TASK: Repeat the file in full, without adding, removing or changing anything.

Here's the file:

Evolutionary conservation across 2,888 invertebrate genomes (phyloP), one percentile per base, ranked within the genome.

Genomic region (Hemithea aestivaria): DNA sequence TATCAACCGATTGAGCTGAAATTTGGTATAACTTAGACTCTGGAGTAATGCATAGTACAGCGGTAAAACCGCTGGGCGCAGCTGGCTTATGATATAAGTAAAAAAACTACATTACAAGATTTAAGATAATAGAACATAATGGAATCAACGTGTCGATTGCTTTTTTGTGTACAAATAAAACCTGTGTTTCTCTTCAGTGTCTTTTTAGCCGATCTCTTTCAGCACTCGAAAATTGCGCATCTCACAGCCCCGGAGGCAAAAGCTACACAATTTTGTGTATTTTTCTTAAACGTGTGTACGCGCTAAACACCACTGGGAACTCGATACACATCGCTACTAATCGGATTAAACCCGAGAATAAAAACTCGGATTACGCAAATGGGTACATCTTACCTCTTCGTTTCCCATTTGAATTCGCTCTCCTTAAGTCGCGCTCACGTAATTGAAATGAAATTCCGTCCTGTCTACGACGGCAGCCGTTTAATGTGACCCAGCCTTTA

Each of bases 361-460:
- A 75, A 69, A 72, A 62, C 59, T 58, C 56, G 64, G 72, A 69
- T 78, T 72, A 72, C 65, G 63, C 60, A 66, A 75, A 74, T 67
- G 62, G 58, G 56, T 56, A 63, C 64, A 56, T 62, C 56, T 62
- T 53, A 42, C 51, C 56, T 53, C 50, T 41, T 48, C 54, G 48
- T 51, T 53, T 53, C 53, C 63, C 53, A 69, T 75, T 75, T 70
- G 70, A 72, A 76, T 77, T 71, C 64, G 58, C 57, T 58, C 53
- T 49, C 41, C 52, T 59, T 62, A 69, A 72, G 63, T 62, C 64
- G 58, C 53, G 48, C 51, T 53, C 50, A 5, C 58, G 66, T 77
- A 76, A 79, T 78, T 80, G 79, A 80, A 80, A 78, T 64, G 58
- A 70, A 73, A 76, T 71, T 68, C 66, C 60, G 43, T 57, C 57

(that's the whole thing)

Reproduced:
Evolutionary conservation across 2,888 invertebrate genomes (phyloP), one percentile per base, ranked within the genome.

Genomic region (Hemithea aestivaria): DNA sequence TATCAACCGATTGAGCTGAAATTTGGTATAACTTAGACTCTGGAGTAATGCATAGTACAGCGGTAAAACCGCTGGGCGCAGCTGGCTTATGATATAAGTAAAAAAACTACATTACAAGATTTAAGATAATAGAACATAATGGAATCAACGTGTCGATTGCTTTTTTGTGTACAAATAAAACCTGTGTTTCTCTTCAGTGTCTTTTTAGCCGATCTCTTTCAGCACTCGAAAATTGCGCATCTCACAGCCCCGGAGGCAAAAGCTACACAATTTTGTGTATTTTTCTTAAACGTGTGTACGCGCTAAACACCACTGGGAACTCGATACACATCGCTACTAATCGGATTAAACCCGAGAATAAAAACTCGGATTACGCAAATGGGTACATCTTACCTCTTCGTTTCCCATTTGAATTCGCTCTCCTTAAGTCGCGCTCACGTAATTGAAATGAAATTCCGTCCTGTCTACGACGGCAGCCGTTTAATGTGACCCAGCCTTTA

Each of bases 361-460:
- A 75, A 69, A 72, A 62, C 59, T 58, C 56, G 64, G 72, A 69
- T 78, T 72, A 72, C 65, G 63, C 60, A 66, A 75, A 74, T 67
- G 62, G 58, G 56, T 56, A 63, C 64, A 56, T 62, C 56, T 62
- T 53, A 42, C 51, C 56, T 53, C 50, T 41, T 48, C 54, G 48
- T 51, T 53, T 53, C 53, C 63, C 53, A 69, T 75, T 75, T 70
- G 70, A 72, A 76, T 77, T 71, C 64, G 58, C 57, T 58, C 53
- T 49, C 41, C 52, T 59, T 62, A 69, A 72, G 63, T 62, C 64
- G 58, C 53, G 48, C 51, T 53, C 50, A 5, C 58, G 66, T 77
- A 76, A 79, T 78, T 80, G 79, A 80, A 80, A 78, T 64, G 58
- A 70, A 73, A 76, T 71, T 68, C 66, C 60, G 43, T 57, C 57